Rabbi Janet Burden – 28 February 2020
A reminder that we all have gifts to give
With my retirement from the congregational rabbinate looming later this year, I have begun to reflect on my rabbinic practice over the last 18 years. Many of my memories are warm ones, evoking pride in my achievements and real pleasure in knowing that I was able, at least on occasions, to make a positive difference in the lives of others. For these opportunities and the joy they have brought me, I will always be grateful.
More enlightening, however, has been recalling the mistakes I have made, particularly the mistakes I have made over and over again. Recognising these has forced me to acknowledge how little my approach to congregational work has been shaped by my formal training and how much has been the product of earlier social and cultural conditioning.
Many of the people reading this will know that I was raised in the United States. America is the land of the ‘can do’ attitude. The upside of this approach to life is that Americans rarely wait around for ‘someone else’ to do a job that needs doing. We get on with it, whatever ‘it’ is. My father drilled that ‘can do’ attitude into my sister and me with pithy sayings such as “If you want to get something done, you’re better off doing it yourself”.
This social conditioning, combined with a strong desire to please, has led me to spend too many years doing a lot of things myself, even when to do so wasn’t the best use of my time. I would tell myself that I was ‘leading by example’ but really, I was taking the easy way out. It takes so much longer to inspire and recruit volunteers than it does to do most things yourself. Moreover, people are always so grateful when someone else takes responsibility for setting out the chairs, putting up the seasonal decorations, shopping for ritual foods and even cooking Shabbat meals. Ticks on the list and gold stars on the chart: another bit of our programming delivered, hooray….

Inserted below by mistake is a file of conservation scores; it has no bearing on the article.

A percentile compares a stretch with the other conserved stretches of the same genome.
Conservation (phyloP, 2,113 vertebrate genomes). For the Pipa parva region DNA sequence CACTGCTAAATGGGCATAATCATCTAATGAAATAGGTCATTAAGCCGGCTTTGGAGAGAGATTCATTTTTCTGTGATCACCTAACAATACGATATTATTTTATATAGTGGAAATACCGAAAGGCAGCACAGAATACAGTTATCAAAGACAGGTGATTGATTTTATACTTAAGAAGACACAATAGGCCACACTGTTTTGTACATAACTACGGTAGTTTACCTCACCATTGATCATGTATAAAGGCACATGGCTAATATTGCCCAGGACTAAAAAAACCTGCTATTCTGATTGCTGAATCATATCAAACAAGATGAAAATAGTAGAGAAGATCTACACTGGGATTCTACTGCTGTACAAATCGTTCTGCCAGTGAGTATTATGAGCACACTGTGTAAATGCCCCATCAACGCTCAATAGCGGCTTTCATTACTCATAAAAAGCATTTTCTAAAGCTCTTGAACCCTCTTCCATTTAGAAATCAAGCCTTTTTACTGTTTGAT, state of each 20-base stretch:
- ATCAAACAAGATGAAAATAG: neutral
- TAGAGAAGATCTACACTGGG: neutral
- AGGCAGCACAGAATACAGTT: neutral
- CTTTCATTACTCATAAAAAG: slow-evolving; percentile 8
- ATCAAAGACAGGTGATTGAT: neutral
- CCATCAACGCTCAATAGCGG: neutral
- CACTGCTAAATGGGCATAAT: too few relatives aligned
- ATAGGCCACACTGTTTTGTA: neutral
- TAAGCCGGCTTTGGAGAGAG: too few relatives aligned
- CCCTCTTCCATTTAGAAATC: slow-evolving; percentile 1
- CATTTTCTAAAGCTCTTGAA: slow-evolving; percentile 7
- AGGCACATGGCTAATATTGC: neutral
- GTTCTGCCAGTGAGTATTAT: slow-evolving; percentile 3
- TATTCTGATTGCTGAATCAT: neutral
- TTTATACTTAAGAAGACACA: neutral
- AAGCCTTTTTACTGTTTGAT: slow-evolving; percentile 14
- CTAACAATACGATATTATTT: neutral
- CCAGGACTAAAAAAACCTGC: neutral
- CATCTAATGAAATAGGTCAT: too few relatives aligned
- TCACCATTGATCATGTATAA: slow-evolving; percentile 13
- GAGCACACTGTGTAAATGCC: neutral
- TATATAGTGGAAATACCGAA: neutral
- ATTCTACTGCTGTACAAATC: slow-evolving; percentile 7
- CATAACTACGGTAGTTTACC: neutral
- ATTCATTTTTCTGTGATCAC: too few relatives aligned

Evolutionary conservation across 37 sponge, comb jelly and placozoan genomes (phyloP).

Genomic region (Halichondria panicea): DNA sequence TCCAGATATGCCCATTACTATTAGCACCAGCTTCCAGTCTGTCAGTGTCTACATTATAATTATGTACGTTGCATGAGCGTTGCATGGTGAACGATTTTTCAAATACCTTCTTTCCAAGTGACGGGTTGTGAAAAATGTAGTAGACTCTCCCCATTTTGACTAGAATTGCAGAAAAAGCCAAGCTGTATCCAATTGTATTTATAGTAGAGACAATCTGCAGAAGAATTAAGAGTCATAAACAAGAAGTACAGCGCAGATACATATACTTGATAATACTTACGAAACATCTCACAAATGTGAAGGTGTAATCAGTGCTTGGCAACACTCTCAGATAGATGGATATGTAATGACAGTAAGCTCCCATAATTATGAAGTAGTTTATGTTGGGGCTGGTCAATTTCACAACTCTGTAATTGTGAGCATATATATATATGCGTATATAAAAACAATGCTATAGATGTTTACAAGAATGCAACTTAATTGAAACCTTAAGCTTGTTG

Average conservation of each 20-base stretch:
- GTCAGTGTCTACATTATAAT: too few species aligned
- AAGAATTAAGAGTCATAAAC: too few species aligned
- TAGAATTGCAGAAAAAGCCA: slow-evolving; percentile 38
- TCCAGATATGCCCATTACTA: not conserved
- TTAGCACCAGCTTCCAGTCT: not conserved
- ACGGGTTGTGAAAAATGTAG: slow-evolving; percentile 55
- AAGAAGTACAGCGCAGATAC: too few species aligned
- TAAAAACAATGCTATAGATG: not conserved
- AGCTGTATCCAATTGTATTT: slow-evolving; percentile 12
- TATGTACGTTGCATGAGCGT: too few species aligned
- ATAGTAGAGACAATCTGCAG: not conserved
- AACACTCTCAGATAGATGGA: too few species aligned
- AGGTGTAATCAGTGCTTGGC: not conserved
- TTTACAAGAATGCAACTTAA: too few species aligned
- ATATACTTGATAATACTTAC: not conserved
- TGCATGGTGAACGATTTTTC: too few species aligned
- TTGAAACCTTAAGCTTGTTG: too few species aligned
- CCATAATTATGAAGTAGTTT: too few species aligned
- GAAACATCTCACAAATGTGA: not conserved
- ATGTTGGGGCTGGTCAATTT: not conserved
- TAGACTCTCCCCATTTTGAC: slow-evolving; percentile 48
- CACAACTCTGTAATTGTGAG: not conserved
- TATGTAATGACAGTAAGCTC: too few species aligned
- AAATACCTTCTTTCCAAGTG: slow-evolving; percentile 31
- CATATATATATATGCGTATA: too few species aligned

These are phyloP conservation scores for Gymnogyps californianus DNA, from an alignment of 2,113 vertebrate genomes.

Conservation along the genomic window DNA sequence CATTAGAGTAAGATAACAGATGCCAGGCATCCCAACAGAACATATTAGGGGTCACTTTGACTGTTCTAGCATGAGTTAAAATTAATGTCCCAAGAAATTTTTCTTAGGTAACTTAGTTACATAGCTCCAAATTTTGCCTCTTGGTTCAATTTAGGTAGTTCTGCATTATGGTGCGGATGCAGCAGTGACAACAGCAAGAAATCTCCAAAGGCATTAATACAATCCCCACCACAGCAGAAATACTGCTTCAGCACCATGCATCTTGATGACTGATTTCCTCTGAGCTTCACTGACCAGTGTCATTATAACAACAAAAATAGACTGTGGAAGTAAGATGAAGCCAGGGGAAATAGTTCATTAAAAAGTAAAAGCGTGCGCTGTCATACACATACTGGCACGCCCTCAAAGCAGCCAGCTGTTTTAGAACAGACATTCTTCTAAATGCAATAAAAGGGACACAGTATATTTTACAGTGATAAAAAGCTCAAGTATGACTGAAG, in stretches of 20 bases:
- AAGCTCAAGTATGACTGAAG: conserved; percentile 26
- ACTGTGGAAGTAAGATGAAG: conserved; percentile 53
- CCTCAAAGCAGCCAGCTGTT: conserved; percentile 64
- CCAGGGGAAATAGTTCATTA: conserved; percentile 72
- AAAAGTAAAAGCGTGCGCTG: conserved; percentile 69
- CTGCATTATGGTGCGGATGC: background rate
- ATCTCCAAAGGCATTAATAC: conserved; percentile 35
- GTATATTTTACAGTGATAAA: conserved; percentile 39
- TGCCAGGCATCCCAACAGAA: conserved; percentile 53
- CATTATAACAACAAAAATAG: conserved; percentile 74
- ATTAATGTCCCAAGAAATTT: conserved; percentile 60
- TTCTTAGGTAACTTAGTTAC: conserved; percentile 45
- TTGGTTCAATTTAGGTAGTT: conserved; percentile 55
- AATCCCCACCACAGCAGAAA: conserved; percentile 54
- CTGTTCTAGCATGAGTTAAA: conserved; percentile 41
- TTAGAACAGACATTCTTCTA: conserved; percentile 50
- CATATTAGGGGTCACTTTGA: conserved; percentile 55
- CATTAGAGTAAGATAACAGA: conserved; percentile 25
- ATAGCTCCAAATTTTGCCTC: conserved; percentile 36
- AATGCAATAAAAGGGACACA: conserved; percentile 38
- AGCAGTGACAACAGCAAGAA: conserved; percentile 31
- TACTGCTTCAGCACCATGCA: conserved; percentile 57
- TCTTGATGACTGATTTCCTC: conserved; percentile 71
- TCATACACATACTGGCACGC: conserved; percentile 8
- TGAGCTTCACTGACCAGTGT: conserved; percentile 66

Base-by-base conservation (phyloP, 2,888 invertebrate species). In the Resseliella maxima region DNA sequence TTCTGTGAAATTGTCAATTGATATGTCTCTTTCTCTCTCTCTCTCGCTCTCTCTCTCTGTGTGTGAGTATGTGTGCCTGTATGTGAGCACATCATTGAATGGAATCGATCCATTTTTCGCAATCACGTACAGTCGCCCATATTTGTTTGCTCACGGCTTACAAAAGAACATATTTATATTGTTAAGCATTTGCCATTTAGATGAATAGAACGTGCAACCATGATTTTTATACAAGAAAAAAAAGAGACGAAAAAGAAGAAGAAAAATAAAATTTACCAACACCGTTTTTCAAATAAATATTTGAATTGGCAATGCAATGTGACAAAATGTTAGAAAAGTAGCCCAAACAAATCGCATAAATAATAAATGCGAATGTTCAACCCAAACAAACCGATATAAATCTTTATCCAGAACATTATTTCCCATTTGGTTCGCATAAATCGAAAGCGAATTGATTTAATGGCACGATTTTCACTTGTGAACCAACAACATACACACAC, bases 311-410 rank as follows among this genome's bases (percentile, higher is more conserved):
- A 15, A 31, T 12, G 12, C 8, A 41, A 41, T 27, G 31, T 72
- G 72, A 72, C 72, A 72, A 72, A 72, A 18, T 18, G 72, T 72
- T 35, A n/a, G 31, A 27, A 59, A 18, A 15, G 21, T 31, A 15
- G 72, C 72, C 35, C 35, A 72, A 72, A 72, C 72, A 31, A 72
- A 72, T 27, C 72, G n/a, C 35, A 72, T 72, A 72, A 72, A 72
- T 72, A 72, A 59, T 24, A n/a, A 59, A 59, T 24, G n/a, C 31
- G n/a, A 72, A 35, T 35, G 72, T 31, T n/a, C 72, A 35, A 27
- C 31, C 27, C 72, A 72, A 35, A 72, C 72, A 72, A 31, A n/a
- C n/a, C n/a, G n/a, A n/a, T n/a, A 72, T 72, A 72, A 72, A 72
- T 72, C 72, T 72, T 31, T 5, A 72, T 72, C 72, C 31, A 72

This brings me to the downside of the ‘can do’ attitude. By its very nature, it tends to focus on concrete, short-term objectives rather than on more nebulous aims and utterly neglected processes. ‘Getting X done’ (whatever X might be) too often eclipses all other concerns, including what our higher purpose is in coming together as a Jewish community.
We recently read of Moses’s father-in-law, Yitro, rightly admonishing him for taking too much on himself. The elder man’s suggestion of creating hierarchies was a good one for adjudicating disputes, but the model isn’t right for working towards the somewhat amorphous aim of building a community. That task requires a more co-operative structure, in which every person’s unique gift, their t’rumah, can find its place in the bigger picture.
Let’s share ideas for new ways of combining our individual gifts as part of ‘Collaboratory’ at Biennial! I, for one, still have a lot to learn.
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